Microbial single-strand annealing proteins enable CRISPR gene-editing tools with improved knock-in efficiencies and reduced off-target effects. Nucleic Acids Research. Open Access. Link
Polyvalent guide RNAs for CRISPR antivirals. bioRxiv (preprint). Link
Efficient in vivo genome editing mediated by stem cells-derived extracellular vesicles carrying designer nucleases. bioRxiv (preprint). Link
Evaluating capture sequence performance for single-cell CRISPR activation experiments. ACS Synthetic Biology. Open Access. Link
Medicine and Diagnostics
Enhancement of liver-directed transgene expression at initial and repeat doses of AAV vectors admixed with ImmTOR nanoparticles. Science Advances. Open Access. Link
Biological activity-based modeling identifies antiviral leads against SARS-CoV-2. Nature Biotechnology. Open Access. Link
Advances in bioreactors for lung bioengineering: From scalable cell culture to tissue growth monitoring. Biotechnology and Bioengineering. Link
A CRISPR response to pandemics? Exploring the ethics of genetically engineering the human immune system. EMBO Reports. Open Access. Link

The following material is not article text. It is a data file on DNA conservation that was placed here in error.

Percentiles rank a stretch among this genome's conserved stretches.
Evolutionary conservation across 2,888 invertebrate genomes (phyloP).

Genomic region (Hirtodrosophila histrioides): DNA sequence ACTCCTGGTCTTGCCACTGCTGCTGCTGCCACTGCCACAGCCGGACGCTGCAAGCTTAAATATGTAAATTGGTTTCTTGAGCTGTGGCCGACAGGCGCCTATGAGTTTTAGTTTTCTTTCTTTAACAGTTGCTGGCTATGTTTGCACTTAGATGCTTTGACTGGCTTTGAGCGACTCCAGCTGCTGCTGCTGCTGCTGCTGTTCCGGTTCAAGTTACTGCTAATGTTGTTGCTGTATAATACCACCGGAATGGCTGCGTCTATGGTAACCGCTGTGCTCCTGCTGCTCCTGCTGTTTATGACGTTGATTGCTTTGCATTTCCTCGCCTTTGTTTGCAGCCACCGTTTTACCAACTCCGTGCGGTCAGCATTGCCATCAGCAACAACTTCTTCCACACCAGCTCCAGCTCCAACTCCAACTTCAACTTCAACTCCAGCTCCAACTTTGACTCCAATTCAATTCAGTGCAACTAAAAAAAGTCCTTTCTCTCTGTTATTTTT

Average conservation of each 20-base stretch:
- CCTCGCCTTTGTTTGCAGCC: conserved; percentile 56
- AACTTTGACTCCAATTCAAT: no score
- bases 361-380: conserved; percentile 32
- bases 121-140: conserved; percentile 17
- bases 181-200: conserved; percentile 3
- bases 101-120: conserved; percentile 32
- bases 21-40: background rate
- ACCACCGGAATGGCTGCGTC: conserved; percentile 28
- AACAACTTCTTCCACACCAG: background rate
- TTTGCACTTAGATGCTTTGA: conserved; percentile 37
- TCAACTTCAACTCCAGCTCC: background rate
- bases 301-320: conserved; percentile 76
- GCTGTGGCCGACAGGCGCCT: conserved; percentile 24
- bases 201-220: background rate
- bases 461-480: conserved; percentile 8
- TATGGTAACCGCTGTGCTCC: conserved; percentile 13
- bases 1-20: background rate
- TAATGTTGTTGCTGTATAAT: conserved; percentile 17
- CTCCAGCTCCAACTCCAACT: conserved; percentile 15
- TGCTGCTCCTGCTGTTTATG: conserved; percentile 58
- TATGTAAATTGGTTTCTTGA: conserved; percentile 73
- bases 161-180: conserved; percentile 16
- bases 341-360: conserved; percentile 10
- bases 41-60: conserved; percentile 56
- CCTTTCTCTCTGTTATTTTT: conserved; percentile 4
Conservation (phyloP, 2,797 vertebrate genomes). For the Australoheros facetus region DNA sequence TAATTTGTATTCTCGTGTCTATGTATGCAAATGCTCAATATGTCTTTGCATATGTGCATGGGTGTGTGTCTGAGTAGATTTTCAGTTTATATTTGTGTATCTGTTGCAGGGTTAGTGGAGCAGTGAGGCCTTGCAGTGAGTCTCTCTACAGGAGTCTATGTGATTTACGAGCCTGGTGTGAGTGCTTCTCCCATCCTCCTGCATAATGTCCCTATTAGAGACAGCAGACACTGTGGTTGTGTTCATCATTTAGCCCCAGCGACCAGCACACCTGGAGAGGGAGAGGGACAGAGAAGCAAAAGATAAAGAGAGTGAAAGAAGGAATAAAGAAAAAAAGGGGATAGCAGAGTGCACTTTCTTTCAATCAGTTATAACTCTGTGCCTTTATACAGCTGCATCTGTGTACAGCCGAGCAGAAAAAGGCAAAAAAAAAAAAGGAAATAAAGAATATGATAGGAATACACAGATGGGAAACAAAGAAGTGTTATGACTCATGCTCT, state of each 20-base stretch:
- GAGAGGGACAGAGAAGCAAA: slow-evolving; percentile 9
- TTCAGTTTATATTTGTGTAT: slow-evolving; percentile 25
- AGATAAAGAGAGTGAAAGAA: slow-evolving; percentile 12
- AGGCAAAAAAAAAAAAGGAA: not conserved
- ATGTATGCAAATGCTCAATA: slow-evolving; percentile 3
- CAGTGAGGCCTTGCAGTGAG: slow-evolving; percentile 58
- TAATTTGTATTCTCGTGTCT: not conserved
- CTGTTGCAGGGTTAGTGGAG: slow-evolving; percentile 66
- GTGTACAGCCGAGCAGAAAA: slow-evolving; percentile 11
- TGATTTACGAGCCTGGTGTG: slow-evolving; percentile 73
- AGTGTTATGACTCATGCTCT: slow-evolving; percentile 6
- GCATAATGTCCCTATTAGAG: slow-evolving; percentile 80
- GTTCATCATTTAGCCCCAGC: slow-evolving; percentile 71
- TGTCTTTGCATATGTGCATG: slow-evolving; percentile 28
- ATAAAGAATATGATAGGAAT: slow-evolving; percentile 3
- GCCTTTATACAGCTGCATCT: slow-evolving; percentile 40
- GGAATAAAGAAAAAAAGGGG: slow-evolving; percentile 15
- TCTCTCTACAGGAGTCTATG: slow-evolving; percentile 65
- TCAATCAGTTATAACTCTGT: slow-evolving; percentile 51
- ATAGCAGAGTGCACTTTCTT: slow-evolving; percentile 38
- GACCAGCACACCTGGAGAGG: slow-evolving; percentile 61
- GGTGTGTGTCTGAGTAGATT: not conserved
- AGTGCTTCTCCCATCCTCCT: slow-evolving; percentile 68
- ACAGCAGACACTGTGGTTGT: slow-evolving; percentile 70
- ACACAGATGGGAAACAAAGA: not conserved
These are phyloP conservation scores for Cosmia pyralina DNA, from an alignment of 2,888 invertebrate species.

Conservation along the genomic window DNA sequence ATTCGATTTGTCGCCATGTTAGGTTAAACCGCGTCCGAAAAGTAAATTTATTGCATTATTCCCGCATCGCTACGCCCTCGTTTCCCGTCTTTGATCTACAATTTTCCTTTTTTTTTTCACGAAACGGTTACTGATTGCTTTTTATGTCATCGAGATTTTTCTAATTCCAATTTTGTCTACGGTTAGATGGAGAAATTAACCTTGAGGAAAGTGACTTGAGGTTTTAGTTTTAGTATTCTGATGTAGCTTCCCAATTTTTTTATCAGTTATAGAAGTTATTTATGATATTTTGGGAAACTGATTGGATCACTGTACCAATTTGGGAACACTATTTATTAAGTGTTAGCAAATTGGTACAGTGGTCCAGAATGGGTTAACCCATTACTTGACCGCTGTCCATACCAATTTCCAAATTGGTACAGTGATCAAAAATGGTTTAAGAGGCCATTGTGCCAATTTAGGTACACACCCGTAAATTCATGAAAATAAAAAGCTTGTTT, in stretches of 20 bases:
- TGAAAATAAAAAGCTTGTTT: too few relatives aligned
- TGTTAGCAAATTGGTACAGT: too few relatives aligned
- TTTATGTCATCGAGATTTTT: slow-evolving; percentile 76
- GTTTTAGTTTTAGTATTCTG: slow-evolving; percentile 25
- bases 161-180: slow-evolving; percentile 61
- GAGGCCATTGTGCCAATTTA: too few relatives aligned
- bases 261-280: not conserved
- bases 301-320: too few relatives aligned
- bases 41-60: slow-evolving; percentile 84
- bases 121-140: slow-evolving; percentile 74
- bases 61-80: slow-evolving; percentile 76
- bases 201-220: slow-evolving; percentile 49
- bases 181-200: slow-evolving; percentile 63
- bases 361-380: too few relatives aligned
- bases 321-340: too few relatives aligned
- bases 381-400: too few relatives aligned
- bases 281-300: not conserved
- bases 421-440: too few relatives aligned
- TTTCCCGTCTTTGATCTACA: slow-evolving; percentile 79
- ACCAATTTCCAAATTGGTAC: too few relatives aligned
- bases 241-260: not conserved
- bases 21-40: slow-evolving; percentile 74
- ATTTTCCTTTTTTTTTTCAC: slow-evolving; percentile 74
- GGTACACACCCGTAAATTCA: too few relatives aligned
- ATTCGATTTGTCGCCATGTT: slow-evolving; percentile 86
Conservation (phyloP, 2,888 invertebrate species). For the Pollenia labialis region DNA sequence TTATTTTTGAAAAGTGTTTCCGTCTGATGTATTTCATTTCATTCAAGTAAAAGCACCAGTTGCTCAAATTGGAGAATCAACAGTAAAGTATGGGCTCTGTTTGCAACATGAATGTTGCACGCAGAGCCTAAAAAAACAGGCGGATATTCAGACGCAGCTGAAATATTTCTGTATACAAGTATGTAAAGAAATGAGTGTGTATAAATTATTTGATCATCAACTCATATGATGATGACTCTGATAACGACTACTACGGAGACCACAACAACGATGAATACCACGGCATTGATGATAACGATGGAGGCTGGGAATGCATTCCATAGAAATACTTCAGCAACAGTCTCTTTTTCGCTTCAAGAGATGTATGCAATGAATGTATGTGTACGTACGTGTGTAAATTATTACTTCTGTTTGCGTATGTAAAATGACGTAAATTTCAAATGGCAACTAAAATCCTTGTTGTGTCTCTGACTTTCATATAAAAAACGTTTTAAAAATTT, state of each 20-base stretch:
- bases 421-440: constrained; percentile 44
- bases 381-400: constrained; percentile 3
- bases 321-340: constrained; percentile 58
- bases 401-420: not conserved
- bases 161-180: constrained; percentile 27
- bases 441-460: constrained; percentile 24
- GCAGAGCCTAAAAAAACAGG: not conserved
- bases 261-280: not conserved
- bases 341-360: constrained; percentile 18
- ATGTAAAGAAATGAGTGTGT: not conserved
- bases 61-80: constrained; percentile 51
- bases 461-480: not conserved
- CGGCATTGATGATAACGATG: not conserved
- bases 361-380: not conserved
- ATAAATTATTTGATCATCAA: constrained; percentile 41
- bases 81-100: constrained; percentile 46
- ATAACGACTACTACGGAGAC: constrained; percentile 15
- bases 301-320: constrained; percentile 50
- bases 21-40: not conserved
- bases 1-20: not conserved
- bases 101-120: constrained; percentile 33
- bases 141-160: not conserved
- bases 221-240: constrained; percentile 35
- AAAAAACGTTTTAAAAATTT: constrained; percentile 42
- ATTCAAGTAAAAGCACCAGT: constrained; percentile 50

Acquired cancer cell resistance to T cell bispecific antibodies and CAR T targeting HER2 through JAK2 down-modulation. Nature Communications. Open Access. Link
Biofuels for a sustainable future (Review). Cell. Link
Genetically engineered methanotroph as a platform for bioaugmentation of chemical pesticide contaminated soil. ACS Synthetic Biology. Link
Reductive glycine pathway: A versatile route for one-carbon biotech. Trends in Biotechnology. Link
Directed evolution of propionyl-CoA carboxylase for succinate biosynthesis. Trends in Biotechnology. Link
Optimizing a fed-batch high-density fermentation process for medium chain-length poly(3-hydroxyalkanoates) in Escherichia coli. Frontiers in Bioengineering and Biotechnology. Open Access. Link
Lactic acid production by Clostridium acetobutylicum and Clostridium beijerinckii under anaerobic conditions using a complex substrate. bioRxiv (preprint). Link